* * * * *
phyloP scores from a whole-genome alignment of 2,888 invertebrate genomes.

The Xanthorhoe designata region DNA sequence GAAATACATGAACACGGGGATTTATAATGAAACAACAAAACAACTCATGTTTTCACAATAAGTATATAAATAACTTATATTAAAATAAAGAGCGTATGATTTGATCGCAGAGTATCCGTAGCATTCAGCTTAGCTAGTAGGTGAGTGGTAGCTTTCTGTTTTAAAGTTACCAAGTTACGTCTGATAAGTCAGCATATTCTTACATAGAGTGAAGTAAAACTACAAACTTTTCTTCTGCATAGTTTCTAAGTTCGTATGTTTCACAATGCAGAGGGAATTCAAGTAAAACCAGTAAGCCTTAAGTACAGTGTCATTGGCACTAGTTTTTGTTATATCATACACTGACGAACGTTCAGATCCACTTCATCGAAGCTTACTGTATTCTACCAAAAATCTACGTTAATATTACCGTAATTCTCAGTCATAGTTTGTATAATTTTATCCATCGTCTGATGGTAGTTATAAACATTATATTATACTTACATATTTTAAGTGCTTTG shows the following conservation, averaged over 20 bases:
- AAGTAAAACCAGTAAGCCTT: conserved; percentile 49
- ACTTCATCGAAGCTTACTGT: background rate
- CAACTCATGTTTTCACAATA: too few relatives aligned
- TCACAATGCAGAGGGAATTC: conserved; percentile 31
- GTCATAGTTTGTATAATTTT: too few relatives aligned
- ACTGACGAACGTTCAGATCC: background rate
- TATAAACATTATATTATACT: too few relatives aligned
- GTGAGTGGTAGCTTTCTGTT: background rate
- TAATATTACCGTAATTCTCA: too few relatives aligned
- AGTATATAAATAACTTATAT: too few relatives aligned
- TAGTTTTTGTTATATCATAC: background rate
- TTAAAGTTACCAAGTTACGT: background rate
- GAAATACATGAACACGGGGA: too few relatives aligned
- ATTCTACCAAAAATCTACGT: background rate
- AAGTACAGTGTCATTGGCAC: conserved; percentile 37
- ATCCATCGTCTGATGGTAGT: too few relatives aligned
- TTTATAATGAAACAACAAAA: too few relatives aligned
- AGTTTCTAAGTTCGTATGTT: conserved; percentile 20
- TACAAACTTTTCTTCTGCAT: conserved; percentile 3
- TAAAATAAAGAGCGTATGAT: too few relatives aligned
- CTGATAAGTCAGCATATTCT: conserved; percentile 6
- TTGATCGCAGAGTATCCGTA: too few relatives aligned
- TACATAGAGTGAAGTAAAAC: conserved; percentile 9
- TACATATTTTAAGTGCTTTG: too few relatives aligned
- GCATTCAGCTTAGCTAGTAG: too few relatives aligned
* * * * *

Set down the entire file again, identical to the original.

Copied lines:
phyloP scores from a whole-genome alignment of 2,888 invertebrate genomes.

The Xanthorhoe designata region DNA sequence GAAATACATGAACACGGGGATTTATAATGAAACAACAAAACAACTCATGTTTTCACAATAAGTATATAAATAACTTATATTAAAATAAAGAGCGTATGATTTGATCGCAGAGTATCCGTAGCATTCAGCTTAGCTAGTAGGTGAGTGGTAGCTTTCTGTTTTAAAGTTACCAAGTTACGTCTGATAAGTCAGCATATTCTTACATAGAGTGAAGTAAAACTACAAACTTTTCTTCTGCATAGTTTCTAAGTTCGTATGTTTCACAATGCAGAGGGAATTCAAGTAAAACCAGTAAGCCTTAAGTACAGTGTCATTGGCACTAGTTTTTGTTATATCATACACTGACGAACGTTCAGATCCACTTCATCGAAGCTTACTGTATTCTACCAAAAATCTACGTTAATATTACCGTAATTCTCAGTCATAGTTTGTATAATTTTATCCATCGTCTGATGGTAGTTATAAACATTATATTATACTTACATATTTTAAGTGCTTTG shows the following conservation, averaged over 20 bases:
- AAGTAAAACCAGTAAGCCTT: conserved; percentile 49
- ACTTCATCGAAGCTTACTGT: background rate
- CAACTCATGTTTTCACAATA: too few relatives aligned
- TCACAATGCAGAGGGAATTC: conserved; percentile 31
- GTCATAGTTTGTATAATTTT: too few relatives aligned
- ACTGACGAACGTTCAGATCC: background rate
- TATAAACATTATATTATACT: too few relatives aligned
- GTGAGTGGTAGCTTTCTGTT: background rate
- TAATATTACCGTAATTCTCA: too few relatives aligned
- AGTATATAAATAACTTATAT: too few relatives aligned
- TAGTTTTTGTTATATCATAC: background rate
- TTAAAGTTACCAAGTTACGT: background rate
- GAAATACATGAACACGGGGA: too few relatives aligned
- ATTCTACCAAAAATCTACGT: background rate
- AAGTACAGTGTCATTGGCAC: conserved; percentile 37
- ATCCATCGTCTGATGGTAGT: too few relatives aligned
- TTTATAATGAAACAACAAAA: too few relatives aligned
- AGTTTCTAAGTTCGTATGTT: conserved; percentile 20
- TACAAACTTTTCTTCTGCAT: conserved; percentile 3
- TAAAATAAAGAGCGTATGAT: too few relatives aligned
- CTGATAAGTCAGCATATTCT: conserved; percentile 6
- TTGATCGCAGAGTATCCGTA: too few relatives aligned
- TACATAGAGTGAAGTAAAAC: conserved; percentile 9
- TACATATTTTAAGTGCTTTG: too few relatives aligned
- GCATTCAGCTTAGCTAGTAG: too few relatives aligned